There is something equally captivating and unique in the Gnawa music tradition.
Formed in 2006 and hailing from Portland, Oregon, Million Brazilians has become one of the most interesting projects to emerge within the American experimental underground scene of the last decade. Featuring the permanent duo of Grant Corum (woodwinds, electronics, voice) and Suzanne Stone (saxophone, voice), as well as a rotating cast of instrumentalists and collaborators, the band has blended avant-garde and rituals to create mystical soundscapes, which echo its place of origin, and pay homage to 1970s icons of experimental music.
The bands’ latest effort, Red Rose and Obsidian, released by Lullabies For Insomniacs imprint, stays firmly on the path explored thus far, and combines traditional instruments and electronics, in order to offer the listener a voyage through sonic landscapes.
The first track of the album, When the Ship Comes, features woodwind instruments which amplify Stone’s vocals, while the bass pulsates and guides the listener forward in a journey through darkened paths. The percussion serves to accentuate this voyage. On this track, Stone is reminiscent of Nico (of Velvet Underground fame). Each vocal part is followed by woodwind solos (one or several clarinets). Shortly before the song ends, Stone’s voice remains the only instrument, augmented by intertwined choruses. Echoed percussion and prepared sounds lead the way for the second song, Dark Clouds Gather, which serves more like an interlude. The track is built of several broad brush sounds, and the instruments almost create the image of overlapping waves, while Stone’s voice, this time in a more Teutonic vein, is highly reminiscent of Renate Knaup (of Amon Düül II fame) and seems to hover above it all. Together with the first track, Dark Clouds echoes the landscape created by Amon Düül II on their track, Pale Gallery, from the 1970 Yeti album. Towards the end, Stone’s voice is complemented by a male ethereal voice, both punctuated by chords.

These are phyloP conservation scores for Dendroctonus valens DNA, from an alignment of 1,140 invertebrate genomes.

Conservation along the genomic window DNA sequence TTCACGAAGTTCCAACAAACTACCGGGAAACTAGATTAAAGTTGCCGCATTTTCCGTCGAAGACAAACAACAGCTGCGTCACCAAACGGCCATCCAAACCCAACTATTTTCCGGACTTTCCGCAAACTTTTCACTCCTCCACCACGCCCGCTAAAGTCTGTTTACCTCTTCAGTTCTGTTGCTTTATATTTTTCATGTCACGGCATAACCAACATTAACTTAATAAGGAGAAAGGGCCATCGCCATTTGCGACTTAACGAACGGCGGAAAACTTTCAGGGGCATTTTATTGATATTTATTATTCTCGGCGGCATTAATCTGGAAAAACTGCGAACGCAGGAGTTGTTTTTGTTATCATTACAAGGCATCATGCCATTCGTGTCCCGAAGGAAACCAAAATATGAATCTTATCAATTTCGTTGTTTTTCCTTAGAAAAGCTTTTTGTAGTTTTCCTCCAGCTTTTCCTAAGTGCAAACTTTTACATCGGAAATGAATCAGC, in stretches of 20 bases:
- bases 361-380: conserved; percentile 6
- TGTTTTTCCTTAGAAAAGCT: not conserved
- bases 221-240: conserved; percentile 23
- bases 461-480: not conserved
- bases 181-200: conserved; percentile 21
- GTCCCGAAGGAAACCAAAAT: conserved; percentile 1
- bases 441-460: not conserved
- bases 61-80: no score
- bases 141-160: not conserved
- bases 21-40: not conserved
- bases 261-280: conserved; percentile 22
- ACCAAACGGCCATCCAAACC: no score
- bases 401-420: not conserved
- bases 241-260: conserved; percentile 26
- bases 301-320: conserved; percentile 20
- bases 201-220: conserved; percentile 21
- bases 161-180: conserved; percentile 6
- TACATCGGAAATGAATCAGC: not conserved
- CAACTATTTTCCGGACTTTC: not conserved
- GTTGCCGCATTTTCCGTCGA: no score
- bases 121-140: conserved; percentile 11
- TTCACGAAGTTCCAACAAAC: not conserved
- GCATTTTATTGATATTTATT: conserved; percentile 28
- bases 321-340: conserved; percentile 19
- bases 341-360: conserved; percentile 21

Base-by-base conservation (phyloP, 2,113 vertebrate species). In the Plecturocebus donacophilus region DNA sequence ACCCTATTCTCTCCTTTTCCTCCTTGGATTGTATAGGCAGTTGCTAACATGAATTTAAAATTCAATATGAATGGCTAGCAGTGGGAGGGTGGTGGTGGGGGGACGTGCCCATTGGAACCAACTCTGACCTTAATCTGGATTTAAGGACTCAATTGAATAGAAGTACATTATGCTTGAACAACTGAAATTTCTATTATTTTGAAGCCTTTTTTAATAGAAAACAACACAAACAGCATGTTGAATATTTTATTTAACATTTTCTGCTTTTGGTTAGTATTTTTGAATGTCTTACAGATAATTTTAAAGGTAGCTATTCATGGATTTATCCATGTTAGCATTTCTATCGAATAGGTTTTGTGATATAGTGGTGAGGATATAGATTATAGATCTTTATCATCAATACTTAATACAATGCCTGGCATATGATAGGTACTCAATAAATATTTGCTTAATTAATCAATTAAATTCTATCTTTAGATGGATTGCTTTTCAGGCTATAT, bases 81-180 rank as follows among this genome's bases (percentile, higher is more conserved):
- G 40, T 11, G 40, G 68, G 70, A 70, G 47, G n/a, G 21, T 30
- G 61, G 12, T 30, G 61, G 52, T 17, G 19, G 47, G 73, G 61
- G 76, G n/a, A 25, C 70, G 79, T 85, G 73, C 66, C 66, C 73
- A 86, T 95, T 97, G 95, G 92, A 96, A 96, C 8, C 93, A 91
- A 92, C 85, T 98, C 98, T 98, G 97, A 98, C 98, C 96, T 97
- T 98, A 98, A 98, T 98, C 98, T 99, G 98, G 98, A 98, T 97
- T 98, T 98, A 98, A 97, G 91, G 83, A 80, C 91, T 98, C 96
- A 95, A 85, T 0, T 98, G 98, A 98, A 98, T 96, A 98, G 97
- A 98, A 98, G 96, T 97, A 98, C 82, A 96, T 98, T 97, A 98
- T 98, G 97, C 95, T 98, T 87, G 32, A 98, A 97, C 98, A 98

Red Rose & Obsidian, the third track of the album is based mainly on acoustic guitar creating a folky atmosphere, accompanied by bass and percussion, while sounds and echoes unveil in the background. Accordingly, Stone is in a folkier mood on this track, while retaining her Nico/Renate Knaup touches. Halfway through, the acoustic guitar gives way to the rhythmic section for a few brief moments, before Stone starts her chant again. The last part of the track has the sound of the melody distorted and comes through as if it were heard on an old radio, tuned in search for the right channel. Before the song ends, we are left with only a few echoed vocals coming over an intermittent melody, which sounds as if it were played over a hand organ.
Geodelphic Empathies is another interlude which starts off with flute sounds, augmented by saxophone and occasional percussion, before turning into a solemn poetic recitative. Again, each sound is delivered as if coming from nothing and going nowhere. Only the wooden instrument remains, to open the way for Traversing the Violet Skies, where altered sounds accompany the listener in a voyage punctuated by hand drums. This time the soloing is the result of intertwined woodwinds and saxophone, playing off each other, while distorted sounds echo all along the way. As elsewhere on this record, the piece ends with only its initial melodic line delivered by the altered hand organ: in the absence of percussion, the listener is left with intermittent, broken pieces of the song’s improvisation, a decaying sonic landscape, altered by radio tuning. Echoed vocals, as if announcing a ritual, open Behold, the last song of the album, before all is shattered by a powerful bass & percussion rhythm, which forms the basis for a first altered saxophone assault. Stone’s voice is in full krautrock mood on this track, backed by a male choir. Halfway through, Stone’s chanting turns into an echoed recitative, accompanied by percussion flourishes and punctuated by bass, before returning to the Renate Knaup style of the beginning. The ending is a crescendo of saxophone and voice, with the powerful rhythm of the beginning, which drops down just before the album ends.
The ocean shore inscape artwork is signed by artist Mati Klarwein, famous for his works on Miles Davis’ Bitches Brew, Live Evil, Santana’s Abraxas, or Jon Hassell’s Dream Theory in Malaya (among many others). His style, blending pop art and surrealism, fits in perfectly with the music soundscape of the album. Corum and Stone have used the formula of winds, electronics and ethereal vocals on other albums as well (including solo projects), but on Red Rose and Obsidian they turn it from an end in itself into a means to an end, which is a mystical voyage through surreal landscapes that dissolve as quickly as they emerge and leave the listener craving for more.
Tracklist:A1. When The Ship Comes
A2. Dark Clouds Gather
A3. Red Rose and Obsidian
B1. Geodelphic Empathies
B2. Traversing the Violet Skies